Predrag Mijatović

Predrag "Peđa" Mijatović (Serbian Cyrillic: Предраг Мијатовић, pronounced [prêdraːɡ pêdʑa mijȃːtoʋitɕ, – mîːjaː-]; born 19 January 1969) is a retired Montenegrin professional footballer who played as a striker. At club level, Mijatović played for six clubs: Budućnost, Partizan, Valencia, Real Madrid, Fiorentina and Levante. Internationally, he played for Yugoslavia at the 1998 FIFA World Cup and at the UEFA Euro 2000.

Predrag Mijatović
Mijatović in 2007
Personal information
Full name Predrag Mijatović
Date of birth (1969-01-19) 19 January 1969
Place of birth Titograd, SR Montenegro,
Height 1.78 m (5 ft 10 in)
Position(s) Forward
Youth career
OFK Titograd
Senior career*
Years Team Apps (Gls)
1987–1989 Budućnost 73 (10)
1990–1993 Partizan 104 (44)
1993–1996 Valencia 104 (56)
1996–1999 Real Madrid 90 (29)
1999–2002 Fiorentina 42 (4)
2002–2003 Levante 21 (3)
Total 434 (146)
National team
1989–2003 Yugoslavia[nb 1] 73 (27)
Representing  Yugoslavia
FIFA U-20 World Cup1987
UEFA U-21 Euro1990
* Senior club appearances and goals counted for the domestic league only

Mijatović scored 28 goals in the 1995–96 La Liga season for Valencia, which prompted a move to Real Madrid, where he scored a goal in the 1998 UEFA Champions League Final which ensured Madrid's first European Cup in 32 years. In 1997, Mijatović was named runner-up for the Ballon d'Or, behind Ronaldo and ahead of Zinedine Zidane.[1] After his playing career, he served as director of football for Real Madrid from 2006 to 2009.

Club career


From the 1987–88 season, Mijatović became a regular at Budućnost under new head coach Stanko Poklepović. In October 1987, he was a member of the Yugoslav youth squad which competed in and won the 1987 FIFA World Youth Championship in Chile. Upon his return to Budućnost, Mijatović's spot on the squad was now cemented alongside Dejan Savićević, Dragoljub Brnović and Branko Brnović, who also represented Yugoslavia in Chile. Mijatović made 31 league appearances and contributed four goals as Budućnost finished the season in ninth position.[2]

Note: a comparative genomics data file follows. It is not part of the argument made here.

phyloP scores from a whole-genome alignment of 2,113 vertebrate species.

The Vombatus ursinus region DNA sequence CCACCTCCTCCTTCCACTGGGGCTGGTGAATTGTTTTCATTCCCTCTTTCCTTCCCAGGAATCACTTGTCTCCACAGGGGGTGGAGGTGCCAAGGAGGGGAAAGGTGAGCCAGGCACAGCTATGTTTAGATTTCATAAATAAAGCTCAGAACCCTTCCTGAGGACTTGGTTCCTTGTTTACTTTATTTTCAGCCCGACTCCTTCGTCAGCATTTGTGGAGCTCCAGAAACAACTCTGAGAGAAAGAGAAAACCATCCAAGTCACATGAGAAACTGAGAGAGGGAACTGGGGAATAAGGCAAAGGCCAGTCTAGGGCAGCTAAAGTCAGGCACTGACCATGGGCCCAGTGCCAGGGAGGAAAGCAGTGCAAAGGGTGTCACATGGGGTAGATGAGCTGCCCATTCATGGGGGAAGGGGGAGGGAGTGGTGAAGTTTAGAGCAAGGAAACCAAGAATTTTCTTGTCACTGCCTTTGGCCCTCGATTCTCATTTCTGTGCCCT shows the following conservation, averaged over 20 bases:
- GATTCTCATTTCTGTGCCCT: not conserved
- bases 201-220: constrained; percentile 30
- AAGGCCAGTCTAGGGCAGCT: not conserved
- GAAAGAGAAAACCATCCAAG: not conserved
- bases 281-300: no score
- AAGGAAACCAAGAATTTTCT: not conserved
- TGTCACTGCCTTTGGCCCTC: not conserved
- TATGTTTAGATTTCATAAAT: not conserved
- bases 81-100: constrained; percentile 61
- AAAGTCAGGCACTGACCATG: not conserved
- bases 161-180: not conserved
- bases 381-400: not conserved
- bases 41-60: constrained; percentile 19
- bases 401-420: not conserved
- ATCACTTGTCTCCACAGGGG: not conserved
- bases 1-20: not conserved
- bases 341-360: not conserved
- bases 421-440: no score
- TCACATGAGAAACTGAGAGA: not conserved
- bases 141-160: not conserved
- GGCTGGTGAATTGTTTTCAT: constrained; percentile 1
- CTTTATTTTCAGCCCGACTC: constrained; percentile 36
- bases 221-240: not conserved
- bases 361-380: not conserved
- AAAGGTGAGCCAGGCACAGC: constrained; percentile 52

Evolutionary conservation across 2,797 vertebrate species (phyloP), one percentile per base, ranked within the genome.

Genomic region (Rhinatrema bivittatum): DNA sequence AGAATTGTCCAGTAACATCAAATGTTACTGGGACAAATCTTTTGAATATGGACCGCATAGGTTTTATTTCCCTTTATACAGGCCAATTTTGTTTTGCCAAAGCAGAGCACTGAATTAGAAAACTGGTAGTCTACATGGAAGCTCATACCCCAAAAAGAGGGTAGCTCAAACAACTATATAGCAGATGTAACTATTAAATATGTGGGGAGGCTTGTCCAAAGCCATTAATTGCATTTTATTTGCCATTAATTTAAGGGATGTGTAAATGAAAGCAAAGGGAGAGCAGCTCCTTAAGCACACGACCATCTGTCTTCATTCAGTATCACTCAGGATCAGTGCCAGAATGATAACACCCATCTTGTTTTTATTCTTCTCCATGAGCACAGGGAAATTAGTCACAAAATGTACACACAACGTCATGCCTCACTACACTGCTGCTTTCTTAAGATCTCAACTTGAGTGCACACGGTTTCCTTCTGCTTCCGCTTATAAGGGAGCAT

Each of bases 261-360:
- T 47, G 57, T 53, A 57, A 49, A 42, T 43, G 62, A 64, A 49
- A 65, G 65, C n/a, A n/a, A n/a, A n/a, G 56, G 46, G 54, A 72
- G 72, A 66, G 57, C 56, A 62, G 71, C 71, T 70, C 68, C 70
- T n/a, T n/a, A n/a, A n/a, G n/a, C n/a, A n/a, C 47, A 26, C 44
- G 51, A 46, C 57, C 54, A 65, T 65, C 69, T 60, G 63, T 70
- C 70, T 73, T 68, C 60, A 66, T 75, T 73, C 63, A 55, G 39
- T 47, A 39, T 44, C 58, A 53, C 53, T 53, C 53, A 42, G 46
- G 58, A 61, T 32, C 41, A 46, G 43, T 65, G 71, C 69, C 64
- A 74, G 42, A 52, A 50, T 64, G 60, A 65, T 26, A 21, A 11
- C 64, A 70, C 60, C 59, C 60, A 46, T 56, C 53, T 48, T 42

During the winter of 1989–90, Mijatović nearly signed with Hajduk Split after negotiating with Hajduk's sporting director Jurica Jerković, with even a DM50,000 pre-contract payment given to the player.[3] However, Partizan club president Mirko Marjanović stepped in and convinced Mijatović to join the Belgrade-based club instead. In December 1989, Partizan ultimately paid a DM1 million transfer fee to Budućnost for Mijatović. This was at time the highest transfer within the Yugoslav league.[4]

In later interviews, Mijatović said a deteriorating political and security situation in Yugoslavia was a factor in his decision not to join the Croatian club Hajduk.[3]


Though he scored on his Partizan debut against his former club Budućnost, Mijatović's debut half season in the new club under head coach Ivan Golac was mostly spent settling into the new surroundings. He failed to score in his following 14 league appearances until the end of the 1989–90 league season.[2]

However, Mijatović continued improving, becoming the squad's undisputed leader during 1991–92 season under head coach Ivica Osim, and leading Partizan to the 1992 Yugoslav Cup title over reigning European Cup champions Red Star Belgrade. He was also named Yugoslav Footballer of the Year award en route.[5]

At Partizan, Mijatović had been linked with various top European sides, which included Juventus. He joined Valencia in the summer of 1993.[5]


Mijatović made his Valencia debut on 5 September 1993 against Real Oviedo. He won the Spanish Footballer of the Year award in the 1995–96 season, having scored 28 goals in 40 La Liga matches.[5] As the second best goal-scorer in the league, he was the runner-up for the Pichichi Trophy, second only to Juan Antonio Pizzi. Mijatović's contributions helped Valencia finish in second place behind Atlético Madrid that season.

Real Madrid